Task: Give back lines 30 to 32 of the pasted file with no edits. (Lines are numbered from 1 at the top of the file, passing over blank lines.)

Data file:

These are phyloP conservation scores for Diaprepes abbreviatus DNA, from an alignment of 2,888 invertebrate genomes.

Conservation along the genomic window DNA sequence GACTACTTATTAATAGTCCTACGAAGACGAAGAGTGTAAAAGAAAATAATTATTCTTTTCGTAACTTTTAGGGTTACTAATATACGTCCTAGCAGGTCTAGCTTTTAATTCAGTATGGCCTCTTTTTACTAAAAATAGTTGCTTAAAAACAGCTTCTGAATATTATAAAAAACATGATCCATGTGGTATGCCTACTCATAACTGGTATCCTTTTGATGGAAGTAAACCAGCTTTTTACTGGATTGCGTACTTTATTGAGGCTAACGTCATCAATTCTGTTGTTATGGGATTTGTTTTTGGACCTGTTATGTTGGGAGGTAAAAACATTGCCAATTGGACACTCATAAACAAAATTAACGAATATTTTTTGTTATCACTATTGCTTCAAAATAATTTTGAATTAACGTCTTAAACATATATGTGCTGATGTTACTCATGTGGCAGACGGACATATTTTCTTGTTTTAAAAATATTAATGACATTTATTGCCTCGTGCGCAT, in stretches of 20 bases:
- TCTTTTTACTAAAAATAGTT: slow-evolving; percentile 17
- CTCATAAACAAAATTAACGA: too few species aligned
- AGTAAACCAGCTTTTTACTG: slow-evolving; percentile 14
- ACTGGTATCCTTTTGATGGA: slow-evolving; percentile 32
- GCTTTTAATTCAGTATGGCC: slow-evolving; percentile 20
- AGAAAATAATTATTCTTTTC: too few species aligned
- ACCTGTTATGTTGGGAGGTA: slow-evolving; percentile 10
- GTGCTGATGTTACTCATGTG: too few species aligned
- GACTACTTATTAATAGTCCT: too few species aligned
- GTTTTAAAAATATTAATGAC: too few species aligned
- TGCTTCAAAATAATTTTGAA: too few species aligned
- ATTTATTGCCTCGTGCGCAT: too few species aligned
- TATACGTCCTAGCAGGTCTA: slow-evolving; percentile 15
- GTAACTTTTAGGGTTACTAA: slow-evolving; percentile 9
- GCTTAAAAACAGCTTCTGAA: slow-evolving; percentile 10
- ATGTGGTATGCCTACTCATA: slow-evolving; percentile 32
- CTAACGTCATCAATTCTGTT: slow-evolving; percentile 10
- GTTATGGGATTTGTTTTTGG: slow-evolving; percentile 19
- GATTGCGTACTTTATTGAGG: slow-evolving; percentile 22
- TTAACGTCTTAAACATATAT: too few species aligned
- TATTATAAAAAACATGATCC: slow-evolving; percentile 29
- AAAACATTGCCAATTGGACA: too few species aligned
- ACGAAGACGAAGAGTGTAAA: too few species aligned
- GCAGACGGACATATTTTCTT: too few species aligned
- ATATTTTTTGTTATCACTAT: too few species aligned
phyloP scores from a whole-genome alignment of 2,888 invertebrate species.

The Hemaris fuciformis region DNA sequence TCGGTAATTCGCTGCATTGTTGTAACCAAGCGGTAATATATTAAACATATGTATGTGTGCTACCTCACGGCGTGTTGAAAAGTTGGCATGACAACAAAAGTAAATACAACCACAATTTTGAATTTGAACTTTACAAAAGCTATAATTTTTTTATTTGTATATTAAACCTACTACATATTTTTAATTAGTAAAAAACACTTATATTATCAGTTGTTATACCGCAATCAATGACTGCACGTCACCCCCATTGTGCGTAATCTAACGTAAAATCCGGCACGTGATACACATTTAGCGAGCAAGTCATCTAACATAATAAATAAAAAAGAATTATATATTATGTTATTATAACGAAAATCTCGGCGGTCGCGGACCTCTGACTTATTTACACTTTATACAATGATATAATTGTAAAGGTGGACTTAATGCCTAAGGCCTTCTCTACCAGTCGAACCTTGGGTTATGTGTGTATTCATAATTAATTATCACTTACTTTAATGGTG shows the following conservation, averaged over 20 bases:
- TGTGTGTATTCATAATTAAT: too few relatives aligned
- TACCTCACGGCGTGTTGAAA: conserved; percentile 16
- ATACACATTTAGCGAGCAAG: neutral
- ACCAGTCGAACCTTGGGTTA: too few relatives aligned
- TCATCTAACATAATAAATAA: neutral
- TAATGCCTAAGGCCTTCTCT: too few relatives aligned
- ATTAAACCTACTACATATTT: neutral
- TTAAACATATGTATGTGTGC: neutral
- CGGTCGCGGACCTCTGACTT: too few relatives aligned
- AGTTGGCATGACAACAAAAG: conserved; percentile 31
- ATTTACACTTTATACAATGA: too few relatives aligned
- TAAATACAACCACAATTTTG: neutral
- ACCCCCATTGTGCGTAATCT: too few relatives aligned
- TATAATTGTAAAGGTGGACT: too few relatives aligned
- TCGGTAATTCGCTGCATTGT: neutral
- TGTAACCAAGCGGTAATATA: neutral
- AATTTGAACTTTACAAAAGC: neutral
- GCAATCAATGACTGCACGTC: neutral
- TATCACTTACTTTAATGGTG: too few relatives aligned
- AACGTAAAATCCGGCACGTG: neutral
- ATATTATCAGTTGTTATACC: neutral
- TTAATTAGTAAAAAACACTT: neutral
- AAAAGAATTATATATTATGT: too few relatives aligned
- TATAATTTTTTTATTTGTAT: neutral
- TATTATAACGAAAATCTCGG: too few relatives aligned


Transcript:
- TGTGTGTATTCATAATTAAT: too few relatives aligned
- TACCTCACGGCGTGTTGAAA: conserved; percentile 16
- ATACACATTTAGCGAGCAAG: neutral